Peshmerga ministry blames ‘security vacuum’ for ISIS attacks on Kurdish forces  

A member of Peshmerga forces is pictured during patrol

SULAIMANI (ESTA) — The Kurdistan Region’s Ministry of Peshmerga on Saturday blamed a “security vacuum” between the Iraqi and Kurdish forces for Islamic State (ISIS) attacks against the Peshmerga forces.

ISIS militants attacked the Peshmerga forces near the village of Qayabashi in Prde town south of Erbil early on Saturday, killing three members of the Kurdish forces.

The Peshmerga forces managed to thwart the attack, said the ministry of Peshmerga in a statement.

“ISIS terrorists attacked a frontline of Peshmerga forces in the heights of Zurgazraw due to the presence of the security vacuum between the Peshmerga forces of Kurdistan and the Iraqi military,” the ministry said.

“The Peshmerga forces are always ready. Such brutal acts of terrorists will not disrupt the security and stability of Kurdistan and the region as well as the people of Kurdistan,” it added.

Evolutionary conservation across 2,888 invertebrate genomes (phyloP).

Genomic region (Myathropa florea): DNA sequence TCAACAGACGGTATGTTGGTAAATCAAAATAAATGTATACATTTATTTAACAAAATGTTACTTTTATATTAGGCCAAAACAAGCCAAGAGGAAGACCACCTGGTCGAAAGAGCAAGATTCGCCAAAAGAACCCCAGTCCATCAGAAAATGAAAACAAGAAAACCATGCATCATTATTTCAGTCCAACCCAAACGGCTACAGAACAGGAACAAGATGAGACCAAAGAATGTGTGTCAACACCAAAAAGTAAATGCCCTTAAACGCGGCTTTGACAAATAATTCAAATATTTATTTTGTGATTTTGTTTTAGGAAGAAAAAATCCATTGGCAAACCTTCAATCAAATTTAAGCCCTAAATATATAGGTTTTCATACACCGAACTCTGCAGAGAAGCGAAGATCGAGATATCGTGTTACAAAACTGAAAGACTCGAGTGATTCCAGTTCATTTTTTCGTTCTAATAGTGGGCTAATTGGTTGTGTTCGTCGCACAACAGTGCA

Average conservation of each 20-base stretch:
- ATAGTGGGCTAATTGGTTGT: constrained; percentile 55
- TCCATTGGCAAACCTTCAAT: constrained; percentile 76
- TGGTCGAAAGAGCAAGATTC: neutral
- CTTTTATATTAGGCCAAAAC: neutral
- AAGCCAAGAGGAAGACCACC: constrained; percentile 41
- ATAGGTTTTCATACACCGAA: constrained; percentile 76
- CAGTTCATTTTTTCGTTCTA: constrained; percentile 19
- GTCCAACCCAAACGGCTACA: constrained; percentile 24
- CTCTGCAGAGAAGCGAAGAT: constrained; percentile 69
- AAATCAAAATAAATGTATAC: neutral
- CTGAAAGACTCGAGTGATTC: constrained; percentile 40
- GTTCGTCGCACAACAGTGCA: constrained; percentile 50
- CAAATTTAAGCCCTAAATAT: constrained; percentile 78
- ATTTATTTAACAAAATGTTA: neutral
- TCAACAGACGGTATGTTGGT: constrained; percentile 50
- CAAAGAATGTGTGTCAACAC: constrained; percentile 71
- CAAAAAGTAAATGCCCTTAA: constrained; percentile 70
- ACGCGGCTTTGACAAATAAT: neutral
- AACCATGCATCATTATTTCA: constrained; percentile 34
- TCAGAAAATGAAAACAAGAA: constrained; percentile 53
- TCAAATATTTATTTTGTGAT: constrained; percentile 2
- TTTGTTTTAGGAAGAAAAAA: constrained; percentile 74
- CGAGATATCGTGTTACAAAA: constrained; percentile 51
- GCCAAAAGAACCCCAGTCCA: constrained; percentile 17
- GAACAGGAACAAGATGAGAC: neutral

The Peshmerga ministry further said it had warned before of “terrorist dangers” in areas where there is “the security vacuum” between the Iraqi and Kurdish forces.

It also reiterated that cooperation, coordination and a joint force were necessary to be formed with the Iraqi military.

“The Peshmerga forces of Kurdistan will severely respond to the attack, and we ensure the people of Kurdistan that the Kurdistan Region’s security will always be protected,” it stated.

Kurdish officials have warned that the militant group is using a “security vacuum” between the Peshmerga forces and Iraqi army in the disputed areas to attack the Kurdish and Iraqi forces.

Earlier on Saturday, Kurdistan Region President Nechirvan Barzani called on the Iraqi government and U.S.-led Coalition forces to speed up works to form a joint force between the Peshmerga forces and the Iraqi military in the disputed areas.

Iraq declared victory over Islamic State in December 2017 but the militants have regrouped in the Hamrin mountain range which extends into the northern provinces – an area described by officials as a “triangle of death”.

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